Some of you have commented that it looks really cold here but actually it has not been so bad.  The cold and snow are much easier to deal with than the howling wind and rain of a few weeks ago.  However, the last 3 days, the temperature has fallen considerably and it is a bit below zero in the early mornings–  all the way up to 14 Fahrenheit right nowat 4:15 p.m. The word is that it may get as low as -25 F by this weekend.  If that happens, I shall not be leaving my warm little apartment.  Chuck will not have that option but at least it is a short walk to his classrooms.  However, being much more disciplined than I, he insisted on heading off to church yesterday a.m. while I decided not to take a chance on getting stuck, as he did, waiting for a bus for 15 minutes in the cold.  Given that there is a long walk at either end of the bus stop, he decided to walk all the way home figuring the total time out in the cold would be less that way.  I feared he would get frost bite but that didn’t happen.

The frost on our inside door knob Sunday morning.

Small Orthodox church where Chuck attended services yesterday--pre-snow photo

Inside church

As if he needed more to do,  Chuck has taken on an additional job–he has agreed to help a local business man with his English.  This gentleman, Algis, (and it is NOT so easy to pronounce as it looks–he laughed out loud at our first attempt to say it), already understands and speaks English but, as he often has to speak at meetings where English is spoken, he would like to improve his pronunciation, syntax, word choice, etc. for a better delivery.  Of course, Chuck is happy to do this for whatever he can learn during the exchange.  He began on Saturday by taking us on a little sight-seeing trip to the resort town of Palanga a few kilometers up the road. One of the main attractions  is the Amber Museum which I have been looking forward to seeing since I like amber so much. For those of you who may not be aware, this part of the world and, specifically, the nearby Curonian Spit, are famous for amber.  The museum is located in an old mansion in the middle of a lovely park.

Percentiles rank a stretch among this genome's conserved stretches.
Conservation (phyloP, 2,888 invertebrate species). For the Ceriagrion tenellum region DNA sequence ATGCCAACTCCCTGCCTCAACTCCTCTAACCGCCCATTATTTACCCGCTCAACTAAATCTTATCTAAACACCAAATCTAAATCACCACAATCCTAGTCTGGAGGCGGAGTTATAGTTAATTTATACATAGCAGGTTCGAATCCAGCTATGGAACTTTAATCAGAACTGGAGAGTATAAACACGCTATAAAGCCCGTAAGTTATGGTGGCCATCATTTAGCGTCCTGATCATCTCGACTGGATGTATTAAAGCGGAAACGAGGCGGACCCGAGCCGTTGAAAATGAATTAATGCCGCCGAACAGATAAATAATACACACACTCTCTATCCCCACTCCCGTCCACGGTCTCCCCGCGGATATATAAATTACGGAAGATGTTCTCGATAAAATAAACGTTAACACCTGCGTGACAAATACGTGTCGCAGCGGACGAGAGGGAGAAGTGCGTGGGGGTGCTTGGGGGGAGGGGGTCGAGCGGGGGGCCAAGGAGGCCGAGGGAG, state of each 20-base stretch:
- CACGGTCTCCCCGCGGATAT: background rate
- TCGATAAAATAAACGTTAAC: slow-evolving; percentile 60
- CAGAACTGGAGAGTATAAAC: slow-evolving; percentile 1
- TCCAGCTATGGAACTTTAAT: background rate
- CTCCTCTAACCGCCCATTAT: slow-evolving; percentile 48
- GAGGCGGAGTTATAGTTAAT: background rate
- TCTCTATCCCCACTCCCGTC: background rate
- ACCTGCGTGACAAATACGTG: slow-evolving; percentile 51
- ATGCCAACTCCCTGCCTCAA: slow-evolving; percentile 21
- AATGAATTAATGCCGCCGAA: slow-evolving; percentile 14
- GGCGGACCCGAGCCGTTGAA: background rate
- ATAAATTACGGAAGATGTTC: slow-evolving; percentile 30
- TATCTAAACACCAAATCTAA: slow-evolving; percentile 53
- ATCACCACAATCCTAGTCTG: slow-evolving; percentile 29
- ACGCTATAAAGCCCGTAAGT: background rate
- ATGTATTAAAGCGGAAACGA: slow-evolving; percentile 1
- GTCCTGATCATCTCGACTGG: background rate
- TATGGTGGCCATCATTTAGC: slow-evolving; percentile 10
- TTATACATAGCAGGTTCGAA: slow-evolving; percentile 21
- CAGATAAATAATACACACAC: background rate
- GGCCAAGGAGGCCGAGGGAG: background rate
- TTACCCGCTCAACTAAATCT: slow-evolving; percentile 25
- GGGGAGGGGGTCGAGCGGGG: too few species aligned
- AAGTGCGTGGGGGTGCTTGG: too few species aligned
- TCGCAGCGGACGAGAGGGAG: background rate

The Amber Museum - Palanga, Lithuania

Statue of one of the old pagan goddesses--Queen of Snakes


Amber artifacts from archaeological digs nearby

Examples of amber jewelry

More jewelry--some kind of clunky for my taste

As you know, amber is often filled with insects and leafs etc. from thousands of years ago when it first formed. So we are wondering if this piece means that there used to be little fairies who somehow got stuck in the tree sap which made this amber? What do you think?

After visiting the museum, Algis took us to a really special little Ukrainian restaurant for a nice meal.  It has occurred to us that we have eaten out 6 times now and have yet to eat traditional Lithuanian food.  We’ve had German, Ukrainian, and Chinese.  So we have to make a point to find a Lithuanian restaurant.

Chuck and Algis

Chuck's Chicken Kiev which he pronounced delicious.

Bonnie's stuffed pepper, Ukrainian style--also very good.

Swimming pool and gym built for the Soviet soldiers stationed in Palanga during the occupation. Notice the architecture--very typical--blocky concrete.

Grocery shopping has suddenly become less of a chore–John and Rachel have purchased a car and we can catch a ride when they go.  Life will be so much easier for them now–no more standing in the pouring rain at a bus stop with 2 small children.  Of course we will no longer have the advantage of burning off calories while going to get more calories which is better for us in the long run.

In closing, I apologize for an incorrect of spelling of a Lithuanian goodbye on a couple of our posts.

Here is the correct good-bye–



2 thoughts on “WEEKEND NEWS

  1. The amber is beautiful. The food looks delicious. It appears by your blogs that both of you have settled down to life there and enjoying the experience. Is that gold in the church?

    Stay warm.

    Bob & Mary

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